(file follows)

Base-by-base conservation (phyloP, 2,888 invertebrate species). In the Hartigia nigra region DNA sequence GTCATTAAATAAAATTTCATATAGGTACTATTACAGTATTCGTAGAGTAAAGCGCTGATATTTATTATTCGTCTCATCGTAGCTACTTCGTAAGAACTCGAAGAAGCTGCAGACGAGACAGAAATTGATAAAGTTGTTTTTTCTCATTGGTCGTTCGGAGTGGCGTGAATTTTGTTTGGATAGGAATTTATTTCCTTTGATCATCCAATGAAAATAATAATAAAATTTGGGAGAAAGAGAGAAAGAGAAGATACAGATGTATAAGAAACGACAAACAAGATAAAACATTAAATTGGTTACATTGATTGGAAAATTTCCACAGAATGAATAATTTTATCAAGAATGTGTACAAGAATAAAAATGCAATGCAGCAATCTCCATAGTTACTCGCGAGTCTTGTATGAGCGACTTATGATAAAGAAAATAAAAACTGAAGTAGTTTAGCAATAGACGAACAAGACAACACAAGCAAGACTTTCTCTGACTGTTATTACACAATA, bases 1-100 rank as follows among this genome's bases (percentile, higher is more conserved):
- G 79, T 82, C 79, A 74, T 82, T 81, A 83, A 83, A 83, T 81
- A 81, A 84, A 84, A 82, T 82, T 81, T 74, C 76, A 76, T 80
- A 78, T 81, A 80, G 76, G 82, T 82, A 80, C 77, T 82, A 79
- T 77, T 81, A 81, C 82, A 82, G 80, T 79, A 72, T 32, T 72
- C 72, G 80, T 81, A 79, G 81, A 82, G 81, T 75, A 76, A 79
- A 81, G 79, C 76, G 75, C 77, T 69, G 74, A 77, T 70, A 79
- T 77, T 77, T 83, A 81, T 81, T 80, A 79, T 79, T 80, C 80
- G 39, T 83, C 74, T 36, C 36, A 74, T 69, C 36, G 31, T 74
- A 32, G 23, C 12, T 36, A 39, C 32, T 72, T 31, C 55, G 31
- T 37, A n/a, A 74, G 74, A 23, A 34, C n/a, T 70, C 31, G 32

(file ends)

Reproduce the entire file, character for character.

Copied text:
Base-by-base conservation (phyloP, 2,888 invertebrate species). In the Hartigia nigra region DNA sequence GTCATTAAATAAAATTTCATATAGGTACTATTACAGTATTCGTAGAGTAAAGCGCTGATATTTATTATTCGTCTCATCGTAGCTACTTCGTAAGAACTCGAAGAAGCTGCAGACGAGACAGAAATTGATAAAGTTGTTTTTTCTCATTGGTCGTTCGGAGTGGCGTGAATTTTGTTTGGATAGGAATTTATTTCCTTTGATCATCCAATGAAAATAATAATAAAATTTGGGAGAAAGAGAGAAAGAGAAGATACAGATGTATAAGAAACGACAAACAAGATAAAACATTAAATTGGTTACATTGATTGGAAAATTTCCACAGAATGAATAATTTTATCAAGAATGTGTACAAGAATAAAAATGCAATGCAGCAATCTCCATAGTTACTCGCGAGTCTTGTATGAGCGACTTATGATAAAGAAAATAAAAACTGAAGTAGTTTAGCAATAGACGAACAAGACAACACAAGCAAGACTTTCTCTGACTGTTATTACACAATA, bases 1-100 rank as follows among this genome's bases (percentile, higher is more conserved):
- G 79, T 82, C 79, A 74, T 82, T 81, A 83, A 83, A 83, T 81
- A 81, A 84, A 84, A 82, T 82, T 81, T 74, C 76, A 76, T 80
- A 78, T 81, A 80, G 76, G 82, T 82, A 80, C 77, T 82, A 79
- T 77, T 81, A 81, C 82, A 82, G 80, T 79, A 72, T 32, T 72
- C 72, G 80, T 81, A 79, G 81, A 82, G 81, T 75, A 76, A 79
- A 81, G 79, C 76, G 75, C 77, T 69, G 74, A 77, T 70, A 79
- T 77, T 77, T 83, A 81, T 81, T 80, A 79, T 79, T 80, C 80
- G 39, T 83, C 74, T 36, C 36, A 74, T 69, C 36, G 31, T 74
- A 32, G 23, C 12, T 36, A 39, C 32, T 72, T 31, C 55, G 31
- T 37, A n/a, A 74, G 74, A 23, A 34, C n/a, T 70, C 31, G 32